have emotional connections to their things and so they tend to price them higher. Still, other 
people under-price.  You never know what you are going to encounter, but that makes it fun.



Church Rummage Sales:
Many churches, charities, and other organizations hold yearly rummage sales. These have 
the potential of being a goldmine for the plate hunter! Why? For starters, these are often 
annual events that are either held on only one particular day or a few days over the length 
of a weekend, but only once a year. That means the folks who donate to these events often 
"clean house" and collect a pile of things throughout the year to donate/sell for the short 
event. Unlike thrift shops and flea markets, that are constantly "picked-through" by other 
shoppers, the rummage sale can be like Christmas morning for shoppers. My advice: get 
there early! These types of sales are most often created to benefit a specific charity, so be 
prepared to possibly pay an entry fee, and also be prepared to pay a few dollars more for 
dishes than you would at a thrift shop. Keep in mind that it's usually for a good cause.


Your Local Community Recycling Center:
Depending on where you live, some municipalities have recycling drop off centers that 
collect plates. Call your township municipality to find out if your town collects dishes, and 
find out if it would be possible for you to get some. Some centers are for drop-off only and 
will not allow you to pick through them, but all you have to do is ask to find out. 
It's that simple. 


Antique shops/antique vendors, and Ebay:
You can get just about any kind of fancy plate on Ebay or at an antique store, but you are most often going to pay top dollar, including shipping and sometimes other costs (packaging, insurance, etc.) The pro of shopping Ebay is that you can shop from the convenience of your own home and you can search for specific china sizes, shapes, or patterns. 


As you can see, there are plenty of different places to search for vintage china, and each 
place has it's own pros and cons. Some days you may not find much of anything, but don't 
 get discouraged! There are thousands upon thousands of old dinnerware pieces just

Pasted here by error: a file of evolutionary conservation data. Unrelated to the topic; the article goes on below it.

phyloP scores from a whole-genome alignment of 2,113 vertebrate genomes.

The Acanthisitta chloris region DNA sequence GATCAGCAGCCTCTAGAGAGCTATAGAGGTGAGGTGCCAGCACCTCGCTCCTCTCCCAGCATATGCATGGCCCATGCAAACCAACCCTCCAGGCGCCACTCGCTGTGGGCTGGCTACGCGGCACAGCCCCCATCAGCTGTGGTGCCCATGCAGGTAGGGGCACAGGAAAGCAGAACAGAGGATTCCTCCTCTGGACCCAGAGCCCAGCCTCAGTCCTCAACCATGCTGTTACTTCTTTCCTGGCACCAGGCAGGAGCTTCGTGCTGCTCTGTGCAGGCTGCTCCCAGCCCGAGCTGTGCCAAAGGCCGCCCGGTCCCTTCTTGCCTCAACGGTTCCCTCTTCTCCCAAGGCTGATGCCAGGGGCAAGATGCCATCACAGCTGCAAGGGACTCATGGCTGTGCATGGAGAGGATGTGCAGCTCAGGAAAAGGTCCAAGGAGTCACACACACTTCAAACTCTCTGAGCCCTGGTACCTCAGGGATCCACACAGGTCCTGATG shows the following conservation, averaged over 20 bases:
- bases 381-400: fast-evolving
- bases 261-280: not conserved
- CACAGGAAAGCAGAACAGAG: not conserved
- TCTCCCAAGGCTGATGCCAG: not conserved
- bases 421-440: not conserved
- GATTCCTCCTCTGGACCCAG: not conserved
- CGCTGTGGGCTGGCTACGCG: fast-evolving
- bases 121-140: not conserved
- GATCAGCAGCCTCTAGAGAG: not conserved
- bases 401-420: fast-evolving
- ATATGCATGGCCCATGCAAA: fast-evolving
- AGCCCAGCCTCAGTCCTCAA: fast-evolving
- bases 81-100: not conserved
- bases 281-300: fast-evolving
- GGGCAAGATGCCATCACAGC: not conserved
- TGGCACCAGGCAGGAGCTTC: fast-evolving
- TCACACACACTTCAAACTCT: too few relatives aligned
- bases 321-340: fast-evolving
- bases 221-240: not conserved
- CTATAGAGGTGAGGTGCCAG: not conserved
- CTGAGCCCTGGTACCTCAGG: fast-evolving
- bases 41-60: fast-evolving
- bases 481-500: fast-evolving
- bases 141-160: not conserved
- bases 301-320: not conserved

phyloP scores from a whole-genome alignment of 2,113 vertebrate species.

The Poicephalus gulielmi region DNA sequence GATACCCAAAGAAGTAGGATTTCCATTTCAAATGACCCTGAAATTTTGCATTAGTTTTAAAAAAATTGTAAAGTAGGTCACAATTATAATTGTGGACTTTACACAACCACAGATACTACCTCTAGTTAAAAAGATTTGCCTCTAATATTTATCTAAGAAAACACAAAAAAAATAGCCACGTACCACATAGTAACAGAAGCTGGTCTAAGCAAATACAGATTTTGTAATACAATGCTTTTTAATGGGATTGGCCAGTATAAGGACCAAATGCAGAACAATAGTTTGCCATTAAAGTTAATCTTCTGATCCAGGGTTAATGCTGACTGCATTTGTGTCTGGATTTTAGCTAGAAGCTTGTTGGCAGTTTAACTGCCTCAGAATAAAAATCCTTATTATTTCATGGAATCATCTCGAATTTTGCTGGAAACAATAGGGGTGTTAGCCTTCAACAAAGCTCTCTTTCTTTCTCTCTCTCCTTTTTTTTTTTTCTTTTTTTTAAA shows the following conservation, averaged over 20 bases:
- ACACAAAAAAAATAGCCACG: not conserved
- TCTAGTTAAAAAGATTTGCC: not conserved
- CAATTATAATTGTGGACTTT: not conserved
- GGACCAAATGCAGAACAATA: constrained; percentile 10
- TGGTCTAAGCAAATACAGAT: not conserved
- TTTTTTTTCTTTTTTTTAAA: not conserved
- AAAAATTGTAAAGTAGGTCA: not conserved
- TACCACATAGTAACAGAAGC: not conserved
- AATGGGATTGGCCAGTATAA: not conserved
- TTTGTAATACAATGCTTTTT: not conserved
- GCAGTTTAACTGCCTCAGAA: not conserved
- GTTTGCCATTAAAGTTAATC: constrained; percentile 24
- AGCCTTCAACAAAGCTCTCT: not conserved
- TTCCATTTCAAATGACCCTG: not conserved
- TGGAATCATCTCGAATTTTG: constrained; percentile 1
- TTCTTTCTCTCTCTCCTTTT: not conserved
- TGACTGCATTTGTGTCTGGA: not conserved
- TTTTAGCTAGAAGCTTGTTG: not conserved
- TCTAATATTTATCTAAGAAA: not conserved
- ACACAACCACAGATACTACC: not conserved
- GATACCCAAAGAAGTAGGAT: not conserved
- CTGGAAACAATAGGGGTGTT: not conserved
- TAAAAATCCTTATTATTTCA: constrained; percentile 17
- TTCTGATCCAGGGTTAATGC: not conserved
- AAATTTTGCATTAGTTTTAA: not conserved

waiting to be found. Keep looking! 



What do you think?
Where is your favorite place to find dishes?




I hope you have a great week 
Love, Laura


My broken china jewelry is always available for purchase at https://www.etsy.com/shop/dishfunctionldesigns




7 comments:

  1. I have found that antique/thrift shops along the Mississippi river in Iowa sell china for a very low cost. I am in Northern Illinois and I sell beautiful old plates for 2.00 each if they have a hairline crack or a chip. They usually sit on the shelf for a long time and then all sell to one person. It is always a good idea to ask antique shops if they have any chipped china. Sometimes, we hesitate to throw it away because it is so beautiful, but there is no market for it so it is in a box in the store room. Always ask if the shop will save it for you. They will!

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  2. At O'Flanary's Em[orium in Redlands, Cal. I sell lots of.one of a kind saucers some with small cracks (some prefect) for $1.00 to $1.50

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  3. Estate sales on the last day..people rarely want singles or partial sets (and also full sets seem to go unsold) so they are usually there on the last day and they are ready to deal..and if it is chipped or cracked if they didn't toss it before the sale, it is CHEAP even on day 1 ! Lots of estate sales have online photos so you can scout before you go (estatesales.net and check your classifieds under "yard sales..that is where the estate sales usually get stuck too)

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  4. I find estate sales better than yard sales, because that is where the old stuff is and I waste less gas looking!